Here’s something Marcia Kramer, Dov Hikind, and Marty Markowitz forgot to mention in all their accumulated lawsuit threats, media events, and TV coverage on the Fort Hamilton Parkway pedestrian refuges: FDNY and Maimonides hospital report that the project has not affected response times.
In opposing the pedestrian islands, designed to calm traffic and provide a safer crossing for Borough Park’s large senior population, Kramer, Hikind, and Markowitz have attempted to wrap themselves in the banner of public safety. They claim that the islands make it difficult for emergency vehicles to traverse the road, slowing response times to nearby Maimonides. According to Maimonides itself and the FDNY, however, their vehicles are able to move freely and respond to emergencies as effectively as ever.
“As far as the hospital is concerned, there has been no issue with delivering care,” Maimonides Assistant Vice President for Public Relations Eileen Tynan told Streetsblog. “Our ambulance drivers concur.” If medical care is suffering as a result of the pedestrian islands, it’s news to those providing care.
The FDNY similarly reported no problem with its fire trucks or ambulances navigating the redesigned Fort Hamilton Parkway and no threat to public safety. Said a fire department spokesperson by e-mail, “FDNY met with DOT regarding these ‘pedestrian refuge islands’ before they were installed. As with any project, any concerns would be discussed and fixed. I do not have any information that says our units cannot drive safely on Fort Hamilton Parkway.” FDNY EMTs and paramedics respond to 1.2 million emergencies citywide each year, or three a minute.
Dov Hikind’s office has not responded to requests for comment about the statements from Maimonides and FDNY.
One subset of emergency responders who may be influencing Hikind’s opposition to pedestrian safety infrastructure is Hatzolah, the Orthodox Jewish volunteer ambulance service. Hatzolah has petitioned the local community board to ask the city to take out the refuge islands, according to CBS 2.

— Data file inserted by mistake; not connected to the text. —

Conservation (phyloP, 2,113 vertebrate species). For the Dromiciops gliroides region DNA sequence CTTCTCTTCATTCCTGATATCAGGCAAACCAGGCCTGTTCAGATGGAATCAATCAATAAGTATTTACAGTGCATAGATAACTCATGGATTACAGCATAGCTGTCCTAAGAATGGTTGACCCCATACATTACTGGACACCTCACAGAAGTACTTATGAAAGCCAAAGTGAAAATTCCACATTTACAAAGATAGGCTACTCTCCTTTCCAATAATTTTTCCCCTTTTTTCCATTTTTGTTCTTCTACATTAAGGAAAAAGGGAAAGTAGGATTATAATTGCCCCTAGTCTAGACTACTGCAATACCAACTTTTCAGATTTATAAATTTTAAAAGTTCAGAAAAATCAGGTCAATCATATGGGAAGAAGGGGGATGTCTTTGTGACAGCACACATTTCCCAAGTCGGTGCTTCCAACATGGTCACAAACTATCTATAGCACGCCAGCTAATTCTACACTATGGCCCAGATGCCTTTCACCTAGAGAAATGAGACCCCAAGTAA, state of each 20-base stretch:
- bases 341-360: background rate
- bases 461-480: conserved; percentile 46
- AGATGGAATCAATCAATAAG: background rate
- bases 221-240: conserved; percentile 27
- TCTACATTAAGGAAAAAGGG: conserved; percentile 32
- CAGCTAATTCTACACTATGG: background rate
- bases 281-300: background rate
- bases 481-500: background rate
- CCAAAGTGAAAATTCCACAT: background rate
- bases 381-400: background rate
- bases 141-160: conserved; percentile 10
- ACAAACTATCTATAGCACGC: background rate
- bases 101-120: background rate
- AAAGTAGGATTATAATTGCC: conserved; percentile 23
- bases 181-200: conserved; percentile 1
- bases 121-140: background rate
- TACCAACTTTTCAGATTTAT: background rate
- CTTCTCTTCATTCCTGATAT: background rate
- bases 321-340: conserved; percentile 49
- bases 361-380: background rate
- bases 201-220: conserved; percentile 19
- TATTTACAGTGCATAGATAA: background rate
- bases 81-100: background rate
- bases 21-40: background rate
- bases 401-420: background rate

Hatzolah CEO Rabbi David Cohen said it was a given that the refuges slow emergency vehicles. “It will increase response times,” he said. “You don’t need a transportation maven to tell you.” Cohen added that he didn’t have any hard measurement of increased response times, only driver testimony, and that no one had died as a result of the supposedly slower Hatzolah service.
Cohen also brought up issues unrelated to emergency response, complaining that the refuge islands have made it harder for businesses to load and unload, and had slowed traffic for non-emergency drivers. “Quite frankly, it just increases driving times around,” he said. “A bottleneck is bad anywhere, and when it’s next to a hospital, that’s doubly bad.”
But the refuges have not removed any traffic lanes from the roadway, suggesting that any new traffic back-ups must be caused by double-parking, and the only effect on loading is that double-parkers cause inconvenience to the drivers behind them. It seems like Hatzolah, and the businesses Cohen spoke for, do not have a pedestrian refuge problem. They have a double-parking problem.